There are a couple exceptions to my otherwise pathetic horror tolerance.  I loved the first Hellraiser movie, liked the Exorcism of Emily Rose, did not suffer too badly when I watched Paranormal Activities and thought that the Orphan was effing stupid.  And I read horror frequently.

And now there we have found yet another exception to my “Zomg, horror!  Somebody save meee!” mentality.

The Cabin in the Woods:

Which isn’t entirely surprising because Joss Whedon is one of the writers and Fran Kranz and Amy Acker are both in it.


The Cabin in the Woods is a parody of horror movies in a critical and salutary way.  Even while mocking the redundant, cookie cutter format that has overtaken the horror movie genre, The Cabin in the Woods tips its metaphorical hat to underground and mainstream horror.  (Yes, that paragraph was weirdly pretentious sounding.  I’m reading House of Leaves right now…leave me alone.)

The Cabin in the Woods is the perfect balance of everything I love about Joss Whedon and everything that my uninformed self assumes a horror movies are.  Also, it gives explains the stereotyped plot and character points of modern horror movies.

Even better, it’s just straight up funny.  From the moment the title card hits the screen to the last second before the credits start to roll there is always something to laugh about.  And, typical to Whedon style (I’m sorry Drew Goddard, I know you are the director and other half of the writing team, but I haven’t seen your other stuff.  You seemed really cool at the advance screening.  :D), the jokes are mixed perfectly into a story that is just as scary as it should be, just as self-aware as is still fun, and a whole new level of supernatural.

Aaaand I don’t know what else to say.  I have deleted at least four starts to paragraphs because everything that I want to say contains a tiny, nestling piece of a spoiler that probably you wouldn’t catch until after seeing the movie…and even though I don’t think spoilers actually spoil movies… this one is the kind that you want to go in without knowing anything the first time.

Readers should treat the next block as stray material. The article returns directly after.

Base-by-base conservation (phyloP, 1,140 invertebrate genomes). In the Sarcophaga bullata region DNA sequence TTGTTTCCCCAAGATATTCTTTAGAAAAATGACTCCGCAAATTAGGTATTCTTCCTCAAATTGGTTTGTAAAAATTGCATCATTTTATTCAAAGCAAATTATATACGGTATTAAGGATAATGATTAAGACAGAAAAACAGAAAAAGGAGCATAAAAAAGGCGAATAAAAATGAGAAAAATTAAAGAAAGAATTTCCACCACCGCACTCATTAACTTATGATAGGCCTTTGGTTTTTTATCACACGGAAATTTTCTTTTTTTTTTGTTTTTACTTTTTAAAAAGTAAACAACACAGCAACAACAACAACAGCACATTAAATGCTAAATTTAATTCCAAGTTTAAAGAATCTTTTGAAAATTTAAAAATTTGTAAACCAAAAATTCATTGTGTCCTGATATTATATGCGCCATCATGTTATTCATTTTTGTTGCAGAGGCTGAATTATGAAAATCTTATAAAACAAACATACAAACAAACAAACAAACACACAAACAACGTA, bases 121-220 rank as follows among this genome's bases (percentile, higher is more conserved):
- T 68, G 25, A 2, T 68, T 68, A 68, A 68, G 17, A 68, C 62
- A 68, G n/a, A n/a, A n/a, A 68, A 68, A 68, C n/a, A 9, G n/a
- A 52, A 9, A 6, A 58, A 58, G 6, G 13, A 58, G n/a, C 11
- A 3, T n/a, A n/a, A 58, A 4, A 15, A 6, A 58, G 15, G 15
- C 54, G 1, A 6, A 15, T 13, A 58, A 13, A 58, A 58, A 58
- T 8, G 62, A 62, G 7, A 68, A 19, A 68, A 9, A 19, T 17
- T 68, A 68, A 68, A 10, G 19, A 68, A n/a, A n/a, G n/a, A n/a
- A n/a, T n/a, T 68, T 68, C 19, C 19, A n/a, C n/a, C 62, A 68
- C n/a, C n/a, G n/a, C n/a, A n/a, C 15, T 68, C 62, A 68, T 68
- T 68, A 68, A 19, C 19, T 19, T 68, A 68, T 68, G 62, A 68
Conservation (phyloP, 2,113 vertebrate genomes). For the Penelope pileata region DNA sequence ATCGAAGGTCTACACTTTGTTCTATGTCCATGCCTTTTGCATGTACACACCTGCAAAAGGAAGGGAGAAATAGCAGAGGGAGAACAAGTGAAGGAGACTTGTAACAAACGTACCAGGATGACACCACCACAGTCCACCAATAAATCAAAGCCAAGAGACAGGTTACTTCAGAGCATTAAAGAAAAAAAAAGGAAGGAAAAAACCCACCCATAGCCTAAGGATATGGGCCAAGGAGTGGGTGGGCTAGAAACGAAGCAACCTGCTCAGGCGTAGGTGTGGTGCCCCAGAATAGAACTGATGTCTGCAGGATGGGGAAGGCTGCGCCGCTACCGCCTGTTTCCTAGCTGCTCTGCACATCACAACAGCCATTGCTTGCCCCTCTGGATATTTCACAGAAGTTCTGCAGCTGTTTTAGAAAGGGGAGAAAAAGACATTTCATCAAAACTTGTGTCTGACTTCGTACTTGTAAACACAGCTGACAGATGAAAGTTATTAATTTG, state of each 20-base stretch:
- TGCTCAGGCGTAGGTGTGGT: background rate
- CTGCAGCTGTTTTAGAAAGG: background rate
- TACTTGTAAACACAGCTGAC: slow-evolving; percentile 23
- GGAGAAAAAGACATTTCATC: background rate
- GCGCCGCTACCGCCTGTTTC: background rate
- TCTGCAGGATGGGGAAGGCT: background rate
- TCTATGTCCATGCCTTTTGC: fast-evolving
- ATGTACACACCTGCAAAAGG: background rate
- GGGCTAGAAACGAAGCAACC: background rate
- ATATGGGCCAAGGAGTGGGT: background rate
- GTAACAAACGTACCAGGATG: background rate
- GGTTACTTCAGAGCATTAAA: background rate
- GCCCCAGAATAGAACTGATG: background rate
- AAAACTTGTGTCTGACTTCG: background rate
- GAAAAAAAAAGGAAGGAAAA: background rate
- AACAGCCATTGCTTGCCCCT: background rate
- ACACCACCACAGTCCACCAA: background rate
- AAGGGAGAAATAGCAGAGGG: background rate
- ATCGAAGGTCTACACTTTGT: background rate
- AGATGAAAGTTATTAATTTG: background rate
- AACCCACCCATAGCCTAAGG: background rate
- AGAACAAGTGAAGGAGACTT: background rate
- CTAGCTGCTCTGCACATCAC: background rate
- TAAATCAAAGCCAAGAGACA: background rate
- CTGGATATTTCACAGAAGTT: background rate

That said, even though I got to see an advance screening a week ago, I will be there on opening night.


Edit (4/15/12, 9:30 am)

Quite a few people have found their way to my blog in the last few days with the search terms “house of leaves” combined with “cabin in the woods”.  Although I definitely mentioned the two of them together in this entry I was not comparing them, which I realize can be frustrating for the desperate web-searcher who just wants to know if one of their favorite things is like something new and exciting.

It’s not.  (But both are awesome!)

The following may contain a couple spoilers.  They’ll be vague but still spoily.

The house in House of Leaves has all of those strange morphing qualities.  The house itself is supernatural and it is essentially a self-sustained living thing, even if it is also reflective of the mental state of the people who inhabit it.

The cabin in The Cabin in the Woods is completely different.  The cabin is old and creepy, but definitely always stays the same size.  Everything about the cabin and the horror that rules it is fully and marvelously explainable.  And it explains more than just itself.

Aaaand for you, person who searched Cabin in the Woods with Hellraiser, The Cabin in the Woods winks at Hellraiser, but otherwise they have nothing in common.


Peripatetic Like Whoa.

It is a perfect day in Chicago today.  It’s one of those days that rests halfway between spring and summer where the sun is shining bright and warm, but the air is cool and it’s hard to decide if the sweatshirt you’re wearing is actually necessary.  It’s one of those days where you want to go outside and stay there and, contrary to what preconceived notions you might have about school, it is also a perfect day to be a Shimer student.

Near the beginning of this semester I fell in love with Aristotle’s Nicomachean Ethics.  We read about a third of it in my Social Sciences class and then moved on, which was disappointing for me.  I asked our facilitator, Aron, if he would be willing to lead an informal tutorial for interested students so we could finish the book before the semester ended.  He agreed, and since then we have met almost every Tuesday at 10:30 to discuss yet another book of the Nicomachean Ethics.

It has been phenomenal.

There are usually somewhere between three to six of us who take the time to read an extra 20 or so pages of Aristotle and meet for an approximately hour long discussion.  Sometimes we bring snacks.  Sometimes we sit outside.

Today we went for a walk, ‘cause we’re peripatetic like that.

The conversation started more casually than it usually does.  I think Alexis brought up my squirrel phobia, which led to Aron’s story of being attacked by a gang of squirrels when eating lunch one day.  Eventually, though we wove our way to the book of the Ethics that we had read and spent the next hour or so shouting over traffic and meandering through neighborhoods and parks while discussing Aristotle’s perspective on friendship.

I can say with the utmost sincerity that there is no other way that I would rather have started my day.  The conversation flowed beautifully and, despite being outside and walking, we managed to cite the text and carry on an extremely focused, rigorous and interesting conversation about a beautiful piece of philosophy.

I am going to go out on a limb here and say that very few other schools have peripatetic philosophy days.

Ra-ra Shimer.

I’m going to go write an essay outside now.